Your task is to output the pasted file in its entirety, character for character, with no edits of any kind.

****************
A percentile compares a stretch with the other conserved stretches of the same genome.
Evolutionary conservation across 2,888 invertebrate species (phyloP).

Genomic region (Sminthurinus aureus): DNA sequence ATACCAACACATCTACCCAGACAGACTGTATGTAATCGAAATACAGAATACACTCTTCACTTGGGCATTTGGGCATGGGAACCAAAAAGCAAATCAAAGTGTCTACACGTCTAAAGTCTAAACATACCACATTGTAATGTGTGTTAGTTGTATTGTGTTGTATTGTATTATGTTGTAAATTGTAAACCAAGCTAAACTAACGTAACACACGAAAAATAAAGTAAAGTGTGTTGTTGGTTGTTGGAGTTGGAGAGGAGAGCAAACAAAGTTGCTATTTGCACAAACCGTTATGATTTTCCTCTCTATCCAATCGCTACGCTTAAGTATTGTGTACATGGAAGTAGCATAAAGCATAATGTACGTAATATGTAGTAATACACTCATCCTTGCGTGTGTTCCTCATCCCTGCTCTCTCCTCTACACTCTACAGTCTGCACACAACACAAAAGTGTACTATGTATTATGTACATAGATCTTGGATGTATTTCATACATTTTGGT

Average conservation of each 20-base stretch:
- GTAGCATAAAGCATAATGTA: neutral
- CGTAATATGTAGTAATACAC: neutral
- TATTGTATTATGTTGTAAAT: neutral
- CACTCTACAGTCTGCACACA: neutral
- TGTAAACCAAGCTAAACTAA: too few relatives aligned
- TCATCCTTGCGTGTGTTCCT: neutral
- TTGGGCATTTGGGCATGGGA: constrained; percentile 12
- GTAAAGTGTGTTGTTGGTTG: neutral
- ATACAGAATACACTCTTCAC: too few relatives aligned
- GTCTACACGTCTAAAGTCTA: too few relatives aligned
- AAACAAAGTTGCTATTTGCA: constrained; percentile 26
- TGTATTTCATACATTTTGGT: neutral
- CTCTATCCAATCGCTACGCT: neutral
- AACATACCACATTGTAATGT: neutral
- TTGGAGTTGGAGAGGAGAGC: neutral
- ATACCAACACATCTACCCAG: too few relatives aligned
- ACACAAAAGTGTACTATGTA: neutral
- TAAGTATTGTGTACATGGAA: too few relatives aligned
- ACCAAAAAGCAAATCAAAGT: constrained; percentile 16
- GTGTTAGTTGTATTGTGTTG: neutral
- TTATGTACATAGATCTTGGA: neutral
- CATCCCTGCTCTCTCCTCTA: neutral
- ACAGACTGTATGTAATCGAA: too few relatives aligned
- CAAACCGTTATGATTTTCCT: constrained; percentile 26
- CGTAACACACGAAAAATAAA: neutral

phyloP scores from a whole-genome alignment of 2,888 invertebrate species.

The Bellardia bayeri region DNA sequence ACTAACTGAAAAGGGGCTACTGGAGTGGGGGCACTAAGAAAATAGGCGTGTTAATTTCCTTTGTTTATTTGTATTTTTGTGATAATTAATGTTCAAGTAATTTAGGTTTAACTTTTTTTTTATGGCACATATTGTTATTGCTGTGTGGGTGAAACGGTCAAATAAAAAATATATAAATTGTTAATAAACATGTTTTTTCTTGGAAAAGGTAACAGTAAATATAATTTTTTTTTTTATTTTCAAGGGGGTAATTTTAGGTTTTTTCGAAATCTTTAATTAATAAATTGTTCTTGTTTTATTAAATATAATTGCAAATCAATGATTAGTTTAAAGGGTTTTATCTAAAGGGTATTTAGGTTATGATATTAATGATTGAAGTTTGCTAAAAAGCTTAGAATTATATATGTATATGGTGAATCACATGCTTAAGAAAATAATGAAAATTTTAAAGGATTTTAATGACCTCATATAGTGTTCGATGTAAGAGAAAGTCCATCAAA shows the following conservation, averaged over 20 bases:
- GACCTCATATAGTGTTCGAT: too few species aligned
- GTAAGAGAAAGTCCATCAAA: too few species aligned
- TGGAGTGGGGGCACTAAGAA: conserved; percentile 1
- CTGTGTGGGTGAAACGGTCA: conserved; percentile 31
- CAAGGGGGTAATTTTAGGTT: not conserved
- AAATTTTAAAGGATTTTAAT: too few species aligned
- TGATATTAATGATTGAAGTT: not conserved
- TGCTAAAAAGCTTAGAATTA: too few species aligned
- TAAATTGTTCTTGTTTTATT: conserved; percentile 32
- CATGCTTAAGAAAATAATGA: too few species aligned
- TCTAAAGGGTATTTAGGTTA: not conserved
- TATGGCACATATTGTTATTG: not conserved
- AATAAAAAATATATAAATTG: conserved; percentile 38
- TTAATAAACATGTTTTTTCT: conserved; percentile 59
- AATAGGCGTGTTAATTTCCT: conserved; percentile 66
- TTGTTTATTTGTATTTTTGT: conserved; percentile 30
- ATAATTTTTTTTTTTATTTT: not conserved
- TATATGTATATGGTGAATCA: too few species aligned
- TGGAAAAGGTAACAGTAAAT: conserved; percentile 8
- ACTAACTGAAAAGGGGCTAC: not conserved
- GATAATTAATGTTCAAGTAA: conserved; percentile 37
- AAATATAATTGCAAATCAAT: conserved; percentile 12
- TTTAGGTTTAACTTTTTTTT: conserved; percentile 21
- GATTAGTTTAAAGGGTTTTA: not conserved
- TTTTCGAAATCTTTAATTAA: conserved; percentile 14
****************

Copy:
A percentile compares a stretch with the other conserved stretches of the same genome.
Evolutionary conservation across 2,888 invertebrate species (phyloP).

Genomic region (Sminthurinus aureus): DNA sequence ATACCAACACATCTACCCAGACAGACTGTATGTAATCGAAATACAGAATACACTCTTCACTTGGGCATTTGGGCATGGGAACCAAAAAGCAAATCAAAGTGTCTACACGTCTAAAGTCTAAACATACCACATTGTAATGTGTGTTAGTTGTATTGTGTTGTATTGTATTATGTTGTAAATTGTAAACCAAGCTAAACTAACGTAACACACGAAAAATAAAGTAAAGTGTGTTGTTGGTTGTTGGAGTTGGAGAGGAGAGCAAACAAAGTTGCTATTTGCACAAACCGTTATGATTTTCCTCTCTATCCAATCGCTACGCTTAAGTATTGTGTACATGGAAGTAGCATAAAGCATAATGTACGTAATATGTAGTAATACACTCATCCTTGCGTGTGTTCCTCATCCCTGCTCTCTCCTCTACACTCTACAGTCTGCACACAACACAAAAGTGTACTATGTATTATGTACATAGATCTTGGATGTATTTCATACATTTTGGT

Average conservation of each 20-base stretch:
- GTAGCATAAAGCATAATGTA: neutral
- CGTAATATGTAGTAATACAC: neutral
- TATTGTATTATGTTGTAAAT: neutral
- CACTCTACAGTCTGCACACA: neutral
- TGTAAACCAAGCTAAACTAA: too few relatives aligned
- TCATCCTTGCGTGTGTTCCT: neutral
- TTGGGCATTTGGGCATGGGA: constrained; percentile 12
- GTAAAGTGTGTTGTTGGTTG: neutral
- ATACAGAATACACTCTTCAC: too few relatives aligned
- GTCTACACGTCTAAAGTCTA: too few relatives aligned
- AAACAAAGTTGCTATTTGCA: constrained; percentile 26
- TGTATTTCATACATTTTGGT: neutral
- CTCTATCCAATCGCTACGCT: neutral
- AACATACCACATTGTAATGT: neutral
- TTGGAGTTGGAGAGGAGAGC: neutral
- ATACCAACACATCTACCCAG: too few relatives aligned
- ACACAAAAGTGTACTATGTA: neutral
- TAAGTATTGTGTACATGGAA: too few relatives aligned
- ACCAAAAAGCAAATCAAAGT: constrained; percentile 16
- GTGTTAGTTGTATTGTGTTG: neutral
- TTATGTACATAGATCTTGGA: neutral
- CATCCCTGCTCTCTCCTCTA: neutral
- ACAGACTGTATGTAATCGAA: too few relatives aligned
- CAAACCGTTATGATTTTCCT: constrained; percentile 26
- CGTAACACACGAAAAATAAA: neutral

phyloP scores from a whole-genome alignment of 2,888 invertebrate species.

The Bellardia bayeri region DNA sequence ACTAACTGAAAAGGGGCTACTGGAGTGGGGGCACTAAGAAAATAGGCGTGTTAATTTCCTTTGTTTATTTGTATTTTTGTGATAATTAATGTTCAAGTAATTTAGGTTTAACTTTTTTTTTATGGCACATATTGTTATTGCTGTGTGGGTGAAACGGTCAAATAAAAAATATATAAATTGTTAATAAACATGTTTTTTCTTGGAAAAGGTAACAGTAAATATAATTTTTTTTTTTATTTTCAAGGGGGTAATTTTAGGTTTTTTCGAAATCTTTAATTAATAAATTGTTCTTGTTTTATTAAATATAATTGCAAATCAATGATTAGTTTAAAGGGTTTTATCTAAAGGGTATTTAGGTTATGATATTAATGATTGAAGTTTGCTAAAAAGCTTAGAATTATATATGTATATGGTGAATCACATGCTTAAGAAAATAATGAAAATTTTAAAGGATTTTAATGACCTCATATAGTGTTCGATGTAAGAGAAAGTCCATCAAA shows the following conservation, averaged over 20 bases:
- GACCTCATATAGTGTTCGAT: too few species aligned
- GTAAGAGAAAGTCCATCAAA: too few species aligned
- TGGAGTGGGGGCACTAAGAA: conserved; percentile 1
- CTGTGTGGGTGAAACGGTCA: conserved; percentile 31
- CAAGGGGGTAATTTTAGGTT: not conserved
- AAATTTTAAAGGATTTTAAT: too few species aligned
- TGATATTAATGATTGAAGTT: not conserved
- TGCTAAAAAGCTTAGAATTA: too few species aligned
- TAAATTGTTCTTGTTTTATT: conserved; percentile 32
- CATGCTTAAGAAAATAATGA: too few species aligned
- TCTAAAGGGTATTTAGGTTA: not conserved
- TATGGCACATATTGTTATTG: not conserved
- AATAAAAAATATATAAATTG: conserved; percentile 38
- TTAATAAACATGTTTTTTCT: conserved; percentile 59
- AATAGGCGTGTTAATTTCCT: conserved; percentile 66
- TTGTTTATTTGTATTTTTGT: conserved; percentile 30
- ATAATTTTTTTTTTTATTTT: not conserved
- TATATGTATATGGTGAATCA: too few species aligned
- TGGAAAAGGTAACAGTAAAT: conserved; percentile 8
- ACTAACTGAAAAGGGGCTAC: not conserved
- GATAATTAATGTTCAAGTAA: conserved; percentile 37
- AAATATAATTGCAAATCAAT: conserved; percentile 12
- TTTAGGTTTAACTTTTTTTT: conserved; percentile 21
- GATTAGTTTAAAGGGTTTTA: not conserved
- TTTTCGAAATCTTTAATTAA: conserved; percentile 14